“For me it was more about (my coach and team owner),” said the player, who adds that he intends to use his school package. “They have done so much for me that I think this would have been a slap in the face to them for joining this and trying to get more money out of it. They’ve already given me so much. For me, it was more of a personal decision.”
Another player in the CHL said he, too, was contacted about joining the union.
“I was given a hazy call last week about joining the CHLPA,” said the player, who did not want his name used. “(They) then followed up with an unprofessional email with no credentials.”
He didn’t bother to follow up.
And while the proposed union said they have enough signatures – some 60 per cent of players across the CHL – the issue legally might not be so cut-and-dried.
The main sticking point according to lawyers in Ontario isn’t in dealing with minors, since many of the players are under 18, but rather with whether the players would be considered “employees” of their clubs. Generally the players receive weekly pay – somewhere between $50 and $100 – from their teams.
“The most fundamental question is whether these players are employees or amateur athletes who receive some kind of stipend,” wrote Eric Tucker, a labour law professor at Osgoode Hall Law School, via email. “If they are not employees, then unionization under labour law is not an option. If they are employees, then their age would not be an issue.”
In order to be certified as a union in Ontario, the group would have to go to the Ontario Labour Relations Board to apply with 40 per cent of the players signed up. The Labour Relations Board would carry out a number of tests, including whether or not they are employees, before certification could occur.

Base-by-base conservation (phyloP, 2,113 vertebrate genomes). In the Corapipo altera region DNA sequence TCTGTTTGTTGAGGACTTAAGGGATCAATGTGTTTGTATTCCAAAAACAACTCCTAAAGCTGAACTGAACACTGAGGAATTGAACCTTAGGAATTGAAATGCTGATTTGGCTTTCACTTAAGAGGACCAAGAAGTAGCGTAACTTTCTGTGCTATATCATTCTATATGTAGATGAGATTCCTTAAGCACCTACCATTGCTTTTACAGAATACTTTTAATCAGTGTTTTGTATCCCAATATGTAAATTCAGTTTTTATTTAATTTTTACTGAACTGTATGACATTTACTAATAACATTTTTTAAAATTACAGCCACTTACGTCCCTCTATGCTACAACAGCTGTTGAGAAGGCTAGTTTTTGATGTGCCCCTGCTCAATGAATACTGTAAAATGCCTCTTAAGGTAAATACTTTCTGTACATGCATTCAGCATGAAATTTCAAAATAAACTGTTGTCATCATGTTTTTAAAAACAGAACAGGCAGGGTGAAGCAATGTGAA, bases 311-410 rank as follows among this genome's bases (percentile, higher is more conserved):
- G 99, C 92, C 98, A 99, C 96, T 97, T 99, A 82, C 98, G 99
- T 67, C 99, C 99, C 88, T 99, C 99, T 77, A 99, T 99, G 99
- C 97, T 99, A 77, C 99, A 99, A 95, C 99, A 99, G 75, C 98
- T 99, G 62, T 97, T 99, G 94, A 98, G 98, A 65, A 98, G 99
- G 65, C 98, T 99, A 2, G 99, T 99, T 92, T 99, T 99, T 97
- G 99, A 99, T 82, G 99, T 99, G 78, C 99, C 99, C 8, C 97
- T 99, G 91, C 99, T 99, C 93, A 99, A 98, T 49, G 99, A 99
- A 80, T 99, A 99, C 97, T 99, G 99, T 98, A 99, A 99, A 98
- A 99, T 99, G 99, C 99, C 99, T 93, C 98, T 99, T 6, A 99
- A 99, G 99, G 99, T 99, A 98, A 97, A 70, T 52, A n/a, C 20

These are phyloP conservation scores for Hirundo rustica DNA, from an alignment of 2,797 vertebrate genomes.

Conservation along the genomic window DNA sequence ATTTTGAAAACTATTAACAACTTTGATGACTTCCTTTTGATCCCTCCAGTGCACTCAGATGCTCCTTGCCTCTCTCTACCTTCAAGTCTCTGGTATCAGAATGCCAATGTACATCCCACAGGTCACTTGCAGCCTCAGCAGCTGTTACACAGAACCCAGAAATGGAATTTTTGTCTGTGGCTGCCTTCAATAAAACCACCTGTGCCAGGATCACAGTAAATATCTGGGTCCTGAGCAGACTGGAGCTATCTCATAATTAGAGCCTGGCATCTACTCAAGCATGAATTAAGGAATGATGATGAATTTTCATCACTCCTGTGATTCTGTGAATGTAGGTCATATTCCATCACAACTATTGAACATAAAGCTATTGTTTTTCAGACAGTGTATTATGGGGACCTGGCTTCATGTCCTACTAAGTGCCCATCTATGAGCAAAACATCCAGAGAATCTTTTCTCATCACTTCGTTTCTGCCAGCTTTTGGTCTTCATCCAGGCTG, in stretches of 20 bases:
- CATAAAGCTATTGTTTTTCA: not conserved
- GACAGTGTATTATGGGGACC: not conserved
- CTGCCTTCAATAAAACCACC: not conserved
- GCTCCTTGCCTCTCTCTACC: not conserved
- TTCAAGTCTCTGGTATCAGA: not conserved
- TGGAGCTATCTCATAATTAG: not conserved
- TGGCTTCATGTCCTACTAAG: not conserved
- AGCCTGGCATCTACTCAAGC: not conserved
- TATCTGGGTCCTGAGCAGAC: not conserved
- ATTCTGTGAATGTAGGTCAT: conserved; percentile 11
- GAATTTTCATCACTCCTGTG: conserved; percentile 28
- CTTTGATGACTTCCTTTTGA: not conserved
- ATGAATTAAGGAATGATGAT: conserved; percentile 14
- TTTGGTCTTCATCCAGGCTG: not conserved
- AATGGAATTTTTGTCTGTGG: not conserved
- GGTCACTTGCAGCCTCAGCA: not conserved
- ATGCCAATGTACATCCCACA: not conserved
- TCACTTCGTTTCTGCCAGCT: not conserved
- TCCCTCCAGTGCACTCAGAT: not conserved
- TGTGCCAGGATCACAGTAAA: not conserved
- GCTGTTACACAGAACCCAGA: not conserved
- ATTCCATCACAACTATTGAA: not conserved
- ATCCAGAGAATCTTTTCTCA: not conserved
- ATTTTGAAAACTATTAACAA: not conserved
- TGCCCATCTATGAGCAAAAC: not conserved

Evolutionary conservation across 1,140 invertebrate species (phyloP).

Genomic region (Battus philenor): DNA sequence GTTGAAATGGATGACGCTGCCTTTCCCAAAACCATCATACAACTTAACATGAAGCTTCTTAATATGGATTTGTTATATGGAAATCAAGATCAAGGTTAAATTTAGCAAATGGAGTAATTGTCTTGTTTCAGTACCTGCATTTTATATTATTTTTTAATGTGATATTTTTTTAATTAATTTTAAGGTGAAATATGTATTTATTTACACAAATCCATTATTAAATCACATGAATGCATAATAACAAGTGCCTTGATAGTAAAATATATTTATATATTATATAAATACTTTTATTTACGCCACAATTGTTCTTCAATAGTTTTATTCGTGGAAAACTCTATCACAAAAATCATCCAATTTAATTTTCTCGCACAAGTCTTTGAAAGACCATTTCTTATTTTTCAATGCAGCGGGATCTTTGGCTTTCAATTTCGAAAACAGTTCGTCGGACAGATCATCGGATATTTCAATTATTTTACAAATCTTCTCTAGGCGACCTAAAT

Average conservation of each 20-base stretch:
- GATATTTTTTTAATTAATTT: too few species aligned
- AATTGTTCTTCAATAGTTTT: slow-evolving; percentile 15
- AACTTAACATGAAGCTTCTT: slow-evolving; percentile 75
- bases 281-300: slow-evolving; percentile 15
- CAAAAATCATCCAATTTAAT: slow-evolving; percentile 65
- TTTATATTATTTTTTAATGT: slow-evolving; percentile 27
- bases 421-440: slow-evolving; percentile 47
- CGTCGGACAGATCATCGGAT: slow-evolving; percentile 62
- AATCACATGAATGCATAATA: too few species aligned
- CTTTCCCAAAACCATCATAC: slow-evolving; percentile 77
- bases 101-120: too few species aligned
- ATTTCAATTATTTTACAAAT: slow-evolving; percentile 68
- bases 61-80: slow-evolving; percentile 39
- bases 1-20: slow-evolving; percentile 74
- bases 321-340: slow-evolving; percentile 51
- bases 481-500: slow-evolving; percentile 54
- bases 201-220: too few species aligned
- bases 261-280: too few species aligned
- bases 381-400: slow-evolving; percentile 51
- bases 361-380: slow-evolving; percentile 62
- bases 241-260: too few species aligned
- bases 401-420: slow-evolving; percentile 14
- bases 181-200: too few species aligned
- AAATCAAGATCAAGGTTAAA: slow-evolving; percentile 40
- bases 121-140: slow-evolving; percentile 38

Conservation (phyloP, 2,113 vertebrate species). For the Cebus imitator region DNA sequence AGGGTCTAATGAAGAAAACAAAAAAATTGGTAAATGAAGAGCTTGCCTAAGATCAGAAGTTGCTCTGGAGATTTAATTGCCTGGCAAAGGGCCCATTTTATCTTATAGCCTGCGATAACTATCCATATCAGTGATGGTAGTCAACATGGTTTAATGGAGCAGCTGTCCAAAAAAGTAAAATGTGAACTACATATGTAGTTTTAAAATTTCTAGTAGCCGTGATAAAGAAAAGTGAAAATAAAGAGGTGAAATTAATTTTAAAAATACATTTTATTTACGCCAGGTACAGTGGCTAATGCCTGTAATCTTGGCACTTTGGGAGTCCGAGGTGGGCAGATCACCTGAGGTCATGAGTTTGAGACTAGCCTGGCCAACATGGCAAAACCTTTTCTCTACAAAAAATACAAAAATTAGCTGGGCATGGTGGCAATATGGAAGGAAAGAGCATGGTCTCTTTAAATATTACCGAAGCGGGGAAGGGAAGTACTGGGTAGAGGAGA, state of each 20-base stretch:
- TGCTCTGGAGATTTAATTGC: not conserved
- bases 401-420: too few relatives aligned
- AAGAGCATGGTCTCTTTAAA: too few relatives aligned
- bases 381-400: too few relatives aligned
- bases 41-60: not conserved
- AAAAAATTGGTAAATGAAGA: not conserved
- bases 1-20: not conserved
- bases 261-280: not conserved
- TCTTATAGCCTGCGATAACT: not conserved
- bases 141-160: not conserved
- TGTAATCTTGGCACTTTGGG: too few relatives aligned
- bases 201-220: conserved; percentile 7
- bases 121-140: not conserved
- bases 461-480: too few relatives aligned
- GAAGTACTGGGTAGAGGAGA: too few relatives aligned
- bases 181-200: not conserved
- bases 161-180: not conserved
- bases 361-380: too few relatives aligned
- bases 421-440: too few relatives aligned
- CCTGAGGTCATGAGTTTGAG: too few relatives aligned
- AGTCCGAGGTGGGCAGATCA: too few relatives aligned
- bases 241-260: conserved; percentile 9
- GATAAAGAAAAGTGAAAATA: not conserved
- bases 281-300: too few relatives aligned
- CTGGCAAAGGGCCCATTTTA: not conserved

“The Labour Relations Act applies a different test than say the Employment Standards Act does,” said Matt Blajer, an Ontario Ministry of Labour spokesperson. “For the Employment Standards Act, we’d have to have one of our officers go out there and make a determination if they’re employees or not. There are certain tests they have to meet.”
[Also: No Sarnia return for Yakupov]
According to Voy Stelmaszynski, a solicitor with the Ontario Labour Relations Board, there are numerous tests conducted, but not all of those tests need to be passed in order to be certified.
“That’s where it’s kind of murky, let’s say,” said Stelmaszynski. “Sometimes it’s a weighing of factors, so not all the tests have to be met or not all the factors in each test have to be met each time.”
Confused yet? Well, there’s still a judicial review in which either side could challenge the determination in court. In a complex case such as this, with both sides eager to keep their interests intact, this process could keep the case in court for some time.
“If you started at the Labour Board today and you wanted to have the Supreme Court of Canada hear (the case) then you’d go through all the levels of court … it could take up to six or eight years,” said Stelmaszynski. “Those kids would be in the NHLPA by then.
“It’s a very long and slow process and not everybody can afford it, and not everybody does it. Certainly, many of those certification cases start and end at the Labour Board and never go any higher.”
Sunaya Sapurji is the Junior Hockey Editor at Yahoo! Sports.
Email: firstname.lastname@example.org | Twitter @Sunayas